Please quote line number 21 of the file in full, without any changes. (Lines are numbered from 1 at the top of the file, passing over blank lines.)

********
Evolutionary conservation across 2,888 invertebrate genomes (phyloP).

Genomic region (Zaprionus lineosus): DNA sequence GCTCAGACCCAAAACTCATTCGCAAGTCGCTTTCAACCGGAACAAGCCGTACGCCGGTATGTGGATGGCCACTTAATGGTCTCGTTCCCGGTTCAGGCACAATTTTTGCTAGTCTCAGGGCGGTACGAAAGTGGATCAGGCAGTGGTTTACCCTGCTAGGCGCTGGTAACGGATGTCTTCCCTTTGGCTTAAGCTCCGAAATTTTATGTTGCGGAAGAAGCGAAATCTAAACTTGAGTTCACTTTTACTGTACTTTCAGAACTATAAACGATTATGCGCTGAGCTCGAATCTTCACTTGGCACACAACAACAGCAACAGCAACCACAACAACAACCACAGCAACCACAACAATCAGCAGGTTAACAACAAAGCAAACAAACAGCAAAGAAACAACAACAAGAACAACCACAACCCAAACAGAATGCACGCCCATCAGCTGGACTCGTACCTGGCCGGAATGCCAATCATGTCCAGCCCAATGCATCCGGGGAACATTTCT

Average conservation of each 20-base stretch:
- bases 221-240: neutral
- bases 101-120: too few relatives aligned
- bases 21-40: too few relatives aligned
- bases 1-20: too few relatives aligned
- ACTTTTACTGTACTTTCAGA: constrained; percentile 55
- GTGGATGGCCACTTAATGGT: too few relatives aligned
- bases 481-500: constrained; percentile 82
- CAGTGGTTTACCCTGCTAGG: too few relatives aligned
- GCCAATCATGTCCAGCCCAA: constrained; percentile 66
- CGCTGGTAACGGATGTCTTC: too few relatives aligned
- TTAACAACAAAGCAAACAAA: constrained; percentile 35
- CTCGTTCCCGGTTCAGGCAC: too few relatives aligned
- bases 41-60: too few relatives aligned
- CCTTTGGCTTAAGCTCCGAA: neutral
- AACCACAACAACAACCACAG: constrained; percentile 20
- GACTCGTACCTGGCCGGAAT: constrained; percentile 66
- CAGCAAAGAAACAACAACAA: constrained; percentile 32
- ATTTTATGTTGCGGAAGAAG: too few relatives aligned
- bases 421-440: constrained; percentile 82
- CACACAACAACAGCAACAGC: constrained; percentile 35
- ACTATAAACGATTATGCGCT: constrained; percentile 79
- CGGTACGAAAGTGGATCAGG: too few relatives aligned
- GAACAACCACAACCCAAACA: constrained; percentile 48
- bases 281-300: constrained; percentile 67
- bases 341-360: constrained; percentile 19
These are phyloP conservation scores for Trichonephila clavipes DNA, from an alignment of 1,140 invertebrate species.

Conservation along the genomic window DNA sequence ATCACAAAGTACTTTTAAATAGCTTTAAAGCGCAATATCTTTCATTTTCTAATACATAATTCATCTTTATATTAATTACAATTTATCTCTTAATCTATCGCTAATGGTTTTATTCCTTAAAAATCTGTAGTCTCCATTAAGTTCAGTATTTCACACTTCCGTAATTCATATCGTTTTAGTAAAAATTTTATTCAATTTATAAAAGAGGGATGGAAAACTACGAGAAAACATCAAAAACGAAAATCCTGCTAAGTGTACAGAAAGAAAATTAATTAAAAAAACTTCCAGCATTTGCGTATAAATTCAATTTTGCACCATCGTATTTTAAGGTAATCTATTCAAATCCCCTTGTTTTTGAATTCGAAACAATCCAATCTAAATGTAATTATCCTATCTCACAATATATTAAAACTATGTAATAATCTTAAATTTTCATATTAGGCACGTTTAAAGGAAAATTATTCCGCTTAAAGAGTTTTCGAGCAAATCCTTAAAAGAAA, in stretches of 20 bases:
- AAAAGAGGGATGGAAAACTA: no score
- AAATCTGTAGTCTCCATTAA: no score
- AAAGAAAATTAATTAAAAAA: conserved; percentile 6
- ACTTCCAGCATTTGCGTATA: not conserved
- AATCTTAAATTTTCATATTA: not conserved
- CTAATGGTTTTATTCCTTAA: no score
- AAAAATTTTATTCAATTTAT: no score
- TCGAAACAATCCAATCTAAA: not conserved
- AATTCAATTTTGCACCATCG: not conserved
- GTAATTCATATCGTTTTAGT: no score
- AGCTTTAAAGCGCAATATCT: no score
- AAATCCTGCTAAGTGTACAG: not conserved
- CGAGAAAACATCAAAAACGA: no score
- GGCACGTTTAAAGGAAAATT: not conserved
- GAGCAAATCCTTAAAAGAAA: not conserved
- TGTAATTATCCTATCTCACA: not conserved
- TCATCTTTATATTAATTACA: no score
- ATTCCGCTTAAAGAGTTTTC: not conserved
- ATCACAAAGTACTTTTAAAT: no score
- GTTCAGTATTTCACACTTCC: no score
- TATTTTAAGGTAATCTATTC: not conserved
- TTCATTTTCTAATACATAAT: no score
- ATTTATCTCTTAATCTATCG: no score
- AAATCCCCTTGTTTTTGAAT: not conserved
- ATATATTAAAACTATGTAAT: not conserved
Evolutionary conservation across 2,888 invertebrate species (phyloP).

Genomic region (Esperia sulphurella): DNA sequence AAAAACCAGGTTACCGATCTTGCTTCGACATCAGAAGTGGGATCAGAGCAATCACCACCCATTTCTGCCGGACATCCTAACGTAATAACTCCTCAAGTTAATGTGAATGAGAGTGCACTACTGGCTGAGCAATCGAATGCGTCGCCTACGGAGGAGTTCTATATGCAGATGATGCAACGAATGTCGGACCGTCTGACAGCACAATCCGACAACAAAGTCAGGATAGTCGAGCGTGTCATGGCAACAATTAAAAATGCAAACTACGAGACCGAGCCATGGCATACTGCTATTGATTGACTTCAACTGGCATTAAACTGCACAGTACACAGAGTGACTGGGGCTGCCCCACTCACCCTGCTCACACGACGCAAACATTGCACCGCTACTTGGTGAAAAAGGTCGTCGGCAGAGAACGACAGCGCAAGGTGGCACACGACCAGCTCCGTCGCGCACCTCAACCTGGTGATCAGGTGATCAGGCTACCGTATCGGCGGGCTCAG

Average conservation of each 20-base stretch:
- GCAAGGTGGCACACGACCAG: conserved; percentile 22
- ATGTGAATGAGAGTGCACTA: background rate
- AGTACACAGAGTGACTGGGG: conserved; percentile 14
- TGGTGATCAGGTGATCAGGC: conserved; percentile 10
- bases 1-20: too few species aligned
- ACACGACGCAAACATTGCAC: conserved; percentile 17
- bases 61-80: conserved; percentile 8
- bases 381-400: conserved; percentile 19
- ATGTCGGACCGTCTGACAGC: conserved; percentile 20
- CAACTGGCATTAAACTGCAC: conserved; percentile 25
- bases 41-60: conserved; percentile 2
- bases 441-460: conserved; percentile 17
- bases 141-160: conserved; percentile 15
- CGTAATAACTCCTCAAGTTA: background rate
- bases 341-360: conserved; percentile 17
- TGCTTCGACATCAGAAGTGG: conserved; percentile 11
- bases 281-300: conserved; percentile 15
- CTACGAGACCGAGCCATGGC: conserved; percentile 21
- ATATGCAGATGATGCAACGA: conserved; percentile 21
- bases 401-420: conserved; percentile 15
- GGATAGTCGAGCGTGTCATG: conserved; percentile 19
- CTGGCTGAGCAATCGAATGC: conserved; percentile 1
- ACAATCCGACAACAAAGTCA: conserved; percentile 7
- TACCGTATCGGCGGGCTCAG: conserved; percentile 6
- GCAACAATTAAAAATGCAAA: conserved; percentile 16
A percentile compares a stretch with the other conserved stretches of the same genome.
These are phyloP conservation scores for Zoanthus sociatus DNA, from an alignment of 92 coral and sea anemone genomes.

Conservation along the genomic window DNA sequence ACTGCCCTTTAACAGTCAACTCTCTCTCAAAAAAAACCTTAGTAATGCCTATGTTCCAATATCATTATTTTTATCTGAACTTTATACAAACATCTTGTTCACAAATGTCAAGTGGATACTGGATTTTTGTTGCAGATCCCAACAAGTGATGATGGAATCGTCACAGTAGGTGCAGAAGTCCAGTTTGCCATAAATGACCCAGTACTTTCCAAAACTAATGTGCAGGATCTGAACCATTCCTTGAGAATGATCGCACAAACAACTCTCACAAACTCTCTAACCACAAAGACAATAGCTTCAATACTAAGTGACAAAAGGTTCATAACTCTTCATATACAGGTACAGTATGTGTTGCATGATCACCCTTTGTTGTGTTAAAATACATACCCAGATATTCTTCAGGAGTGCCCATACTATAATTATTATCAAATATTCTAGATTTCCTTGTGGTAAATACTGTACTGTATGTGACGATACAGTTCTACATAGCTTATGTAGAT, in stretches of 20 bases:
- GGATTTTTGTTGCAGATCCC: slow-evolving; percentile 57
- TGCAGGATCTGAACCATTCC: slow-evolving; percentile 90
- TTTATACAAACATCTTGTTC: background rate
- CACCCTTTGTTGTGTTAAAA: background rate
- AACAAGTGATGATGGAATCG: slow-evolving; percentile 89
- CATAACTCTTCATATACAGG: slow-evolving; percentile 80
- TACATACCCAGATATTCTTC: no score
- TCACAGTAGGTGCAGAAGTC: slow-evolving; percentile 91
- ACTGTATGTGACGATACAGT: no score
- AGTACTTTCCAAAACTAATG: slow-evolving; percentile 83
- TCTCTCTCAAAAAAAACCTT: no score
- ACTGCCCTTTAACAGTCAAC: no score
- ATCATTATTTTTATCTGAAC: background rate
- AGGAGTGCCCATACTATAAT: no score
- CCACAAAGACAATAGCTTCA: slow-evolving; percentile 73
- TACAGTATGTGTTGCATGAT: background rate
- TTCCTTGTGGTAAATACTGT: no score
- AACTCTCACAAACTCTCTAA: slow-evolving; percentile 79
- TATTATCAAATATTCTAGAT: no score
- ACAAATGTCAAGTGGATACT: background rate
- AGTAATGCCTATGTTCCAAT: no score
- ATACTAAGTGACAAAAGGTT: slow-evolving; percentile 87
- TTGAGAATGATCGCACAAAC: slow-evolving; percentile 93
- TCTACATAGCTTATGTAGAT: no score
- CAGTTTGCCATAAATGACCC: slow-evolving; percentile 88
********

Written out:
- ATTTTATGTTGCGGAAGAAG: too few relatives aligned